It’s fitting that Aftersun, a film about memory, lingers long in the mind after its devastating final sequence. Charlotte Wells, armed with the best and worst of 90s music, toys with flashbacks, match cuts, and filmic grammar for emotional sudoku: in the present, adult Sophie is revisiting a childhood holiday with her father, Calum (Paul Mescal), a then-30-year-old hiding his depression amidst frivolity. Mescal is magnificent, as is Frankie Coro as 11-year-old Sophie, both forming a duo so believable you forget it’s fiction.

Read our interview with Paul Mescal here. 

3. SAINT OMER (dir. Alice Diop)

Characters don’t get more complex than Laurence Coly (Guslagie Malanga). An expert in Wittgenstein who’s so eloquent she stuns racist white people, Coly has also killed her 15-month-old daughter due to, she claims, witchcraft. France’s compelling Oscar submission is based on a real trial from 2016 in which Alice Diop, a then-pregnant documentarian, sat in the room, recognising parallels with the murderer: both were Senegalese mothers with white partners, battling social prejudices and childhood trauma. In Diop’s fiction debut, the director is represented by Rama (Kayije Kagame), a journalist who’s repulsed by Coly, but, like the viewer, can’t look away.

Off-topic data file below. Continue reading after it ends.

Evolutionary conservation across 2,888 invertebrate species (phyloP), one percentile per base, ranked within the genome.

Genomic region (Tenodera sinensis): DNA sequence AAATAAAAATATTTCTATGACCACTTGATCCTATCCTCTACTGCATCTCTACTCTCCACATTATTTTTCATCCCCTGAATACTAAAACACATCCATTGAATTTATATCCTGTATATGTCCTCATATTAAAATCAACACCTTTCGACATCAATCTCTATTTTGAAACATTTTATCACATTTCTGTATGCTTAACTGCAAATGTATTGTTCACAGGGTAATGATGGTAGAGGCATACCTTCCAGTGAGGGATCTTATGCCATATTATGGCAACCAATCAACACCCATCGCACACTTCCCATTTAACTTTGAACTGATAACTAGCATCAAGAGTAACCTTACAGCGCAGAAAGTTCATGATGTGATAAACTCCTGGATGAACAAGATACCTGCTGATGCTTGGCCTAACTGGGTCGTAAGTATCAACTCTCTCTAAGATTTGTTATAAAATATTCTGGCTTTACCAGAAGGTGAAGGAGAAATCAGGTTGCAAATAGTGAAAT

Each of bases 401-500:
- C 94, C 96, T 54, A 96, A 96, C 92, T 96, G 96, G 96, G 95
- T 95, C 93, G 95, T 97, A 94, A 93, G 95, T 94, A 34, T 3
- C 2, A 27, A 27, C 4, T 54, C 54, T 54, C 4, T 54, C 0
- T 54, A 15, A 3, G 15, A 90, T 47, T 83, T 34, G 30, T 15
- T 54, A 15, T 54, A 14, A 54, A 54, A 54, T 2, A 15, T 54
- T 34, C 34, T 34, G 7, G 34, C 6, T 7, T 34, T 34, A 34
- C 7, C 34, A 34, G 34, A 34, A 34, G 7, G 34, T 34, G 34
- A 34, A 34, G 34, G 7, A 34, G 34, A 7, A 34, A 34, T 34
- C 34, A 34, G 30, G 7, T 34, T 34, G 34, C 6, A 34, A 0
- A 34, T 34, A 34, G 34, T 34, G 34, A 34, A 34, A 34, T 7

2. WHITE NOISE (dir. Noah Baumbach)

A quippy, witty comedy with Adam Driver and Greta Gerwig questioning the meaning of life could describe a number of movies by Noah Baumbach. However, White Noise, an adaptation of Don DeLillo’s supposedly unfilmable novel, has the explosions, car chases, and Mexican standoff you didn’t realise was missing from Frances Ha. Proving the book is very filmable, Baumbach operates on a grand, operatic scale, blending a big-budget action adventure with the smaller, more grounded kind of marriage story he’s known for. The end credits might be the most joyful sequence of the year.

Read our interview with Noah Baumbach here

1. TÁR (dir. Todd Field)

Daring, delicate, and hilarious, Tár is a mastárpiece of provocation with Cate Blanchett excelling as an EGOTD-winning (the “D” stands for Dazed), baton-waving conductor named Lydia Tár. An ultra-dark comedy set in the rat-on-rat world of classical music, Todd Field’s first film in 16 years is a red herring: the poster hints it’ll be an Oscar bait-y character study about someone whose memoir was recently optioned, but Lydia Tár isn’t a real person, nor is Tár like anything you’ve seen before. Over three immaculately crafted hours, the pristine, verbose Maestro is revealed to be an abuser haunted by string-plucking demons and tell-tale metronomes, so much so it veers on psychological horror. Gradually you realise Field’s endlessly quotable script isn’t interested in cello couture, it’s examining so-called cancel culture.

That Tár is still argued about months after its Venice premiere is a sign of the thematic depth. Is its open-endedness a masterstroke or a cop-out? Is it racist? Is it racist to think it’s racist? What’s for sure is that Blanchett is compelling from the get-go, dishing out delicious one-liners (a rival is more robot-o than tempo-rubato) and dominating the screen like a first violinist who’s orchestrating the show. Very Punkt Kontra Punkt.